The survey involved sending questionnaires to scientists and park managers, and gathering satellite imagery and other data on the parks. It will be published in the May 2005 issue of the journal Biological Conservation and was posted online in December 2004.
Authors of the paper were Thomas Struhsaker, Paul Struhsaker and Kirstin Siex. Thomas Struhsaker is a research scientist in Duke University's Department of Biological Anthropology and Anatomy; his brother Paul is a marine biologist, biostatistician, and private consultant based in Quebec; Siex is at the Wildlife Conservation Society in New York. The study was supported by the Center for Applied Biodiversity Science of Conservation International.
The researchers included data on 16 African parks and wildlife preserves obtained from 36 scientists and managers, who collectively had 567 years of experience in conservation and park management.
"We undertook the survey because, although there had been many financial audits of such parks, no one had ever audited how successful their strategies are," said Struhsaker. "Our approach was not the ideal way to conduct this study, but it was the only realistic approach given limitations in time and money. To do this study properly would take a least a decade and millions of dollars.
"However, this study does reveal what very knowledgeable people with extensive field experience think about the factors that contribute to park success," he said. "We hope these initial findings will generate more studies and highlight the complex issues facing these parks."
According to Thomas Struhsaker, many of the findings were expected. "It was not surprising that the parks that tended to be most successful were the large parks that were relatively inaccessible, and had low human population densities around them," he said.
However, Struhsaker said, the researchers were surprised by the importance of non-economic factors in park success.
"We found that a positive public attitude toward the parks -- having good community relations -- was one of the strongest indicators of park success," he said. However, said Struhsaker, their data did not suggest a single strategy for engendering such public support. For example, the researchers did not find a relationship between public education and park success, although he emphasized that this finding by no means indicates that public education is not important or effective.
"The lack of correlation between public education and park success could arise because of the wide variation in public education efforts and even the lack of a consistent definition of public education," he said. Furthermore, this lack of correlation may also reflect the very long time-lag between the initiation of conservation education and actual changes in behavior and attitudes, Struhsaker said. The effects of conservation education might also be overwhelmed by one or more of the many variables affecting park success, such as massive immigration and social instability, he said.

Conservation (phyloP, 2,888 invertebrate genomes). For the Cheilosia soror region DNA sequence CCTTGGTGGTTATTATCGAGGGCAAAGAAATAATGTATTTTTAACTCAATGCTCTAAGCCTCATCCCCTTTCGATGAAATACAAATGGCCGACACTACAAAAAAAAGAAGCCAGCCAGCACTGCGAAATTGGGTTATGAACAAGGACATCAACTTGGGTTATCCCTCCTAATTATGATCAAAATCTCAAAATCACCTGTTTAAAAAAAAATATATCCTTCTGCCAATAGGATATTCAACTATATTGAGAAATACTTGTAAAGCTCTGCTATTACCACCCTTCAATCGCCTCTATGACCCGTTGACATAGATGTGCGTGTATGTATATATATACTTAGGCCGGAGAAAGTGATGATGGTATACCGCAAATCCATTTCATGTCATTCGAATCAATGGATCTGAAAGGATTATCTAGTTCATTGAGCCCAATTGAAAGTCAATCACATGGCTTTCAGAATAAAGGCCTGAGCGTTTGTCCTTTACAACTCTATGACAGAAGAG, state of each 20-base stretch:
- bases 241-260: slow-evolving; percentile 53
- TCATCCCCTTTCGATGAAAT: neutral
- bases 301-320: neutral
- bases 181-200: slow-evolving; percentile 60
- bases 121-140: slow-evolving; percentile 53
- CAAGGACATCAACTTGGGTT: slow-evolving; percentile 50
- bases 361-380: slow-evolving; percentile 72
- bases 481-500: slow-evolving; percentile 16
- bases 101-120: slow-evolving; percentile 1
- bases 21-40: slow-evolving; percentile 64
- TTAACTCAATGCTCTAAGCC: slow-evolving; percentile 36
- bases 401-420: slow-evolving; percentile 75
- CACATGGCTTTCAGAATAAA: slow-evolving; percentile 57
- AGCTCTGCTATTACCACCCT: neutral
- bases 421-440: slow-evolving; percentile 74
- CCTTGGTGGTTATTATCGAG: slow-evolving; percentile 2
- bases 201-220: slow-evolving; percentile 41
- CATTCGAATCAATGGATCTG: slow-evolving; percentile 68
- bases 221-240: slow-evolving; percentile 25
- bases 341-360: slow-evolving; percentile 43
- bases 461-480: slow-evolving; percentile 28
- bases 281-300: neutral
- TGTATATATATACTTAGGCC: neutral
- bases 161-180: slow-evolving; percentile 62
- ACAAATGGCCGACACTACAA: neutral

The researchers did find that investing in the local economy was not correlated with park success.
"You can't buy conservation," said Struhsaker. "Our evidence was contrary to beliefs expressed by such organizations as the World Bank -- that investment in economic development around parks aids in their success.
"For example, subsidizing agriculture around the parks generates income, but it also attracts more people, exacerbating the problems in the park," said Struhsaker. "The cost of such subsidy always goes up, because it's in the interest of those living near the park to bid up the price of their support, thereby threatening the integrity of the park." Nor is ecotourism the answer for park preservation, said Struhsaker, since unregulated ecotourism can stress park ecology as much as can economic development.
"Rather than throwing money into development, our data indicate that greater park success arises from treating local people as good neighbors and partners in park conservation and making it clear that it's the park managers' job to protect the park," he said.
Such protection entails law enforcement strategies that must adapt to the specific threats to each park," said Struhsaker. Thus, they may range from meetings with local communities for information exchange and dialog to military-style operations against well-armed poachers who are also murderers.
"While we found that law enforcement was one important short-term solution, it isn't the ultimate answer to the complex problems of preserving the parks," said Struhsaker. "There must be a combination of efforts on different time-scales -- including limiting the population around the park, public education and eliciting public support for the parks. And there is definitely no one-size-fits-all solution for all parks."
The survey findings indicate that over the long-term, investment in ecological monitoring programs and in permanent trust funds are critical to park success, said Struhsaker. And importantly, he said, provision of such funds must be contingent on independent performance monitoring and accountability, to avoid wasting money and encouraging corruption.
"Monitoring programs should include not only the plants and animals, but also the impact of humans on the park and the attitudes of people toward the park. It is only through such monitoring programs that one can objectively evaluate the success of the park and the various management strategies being employed said Struhsaker.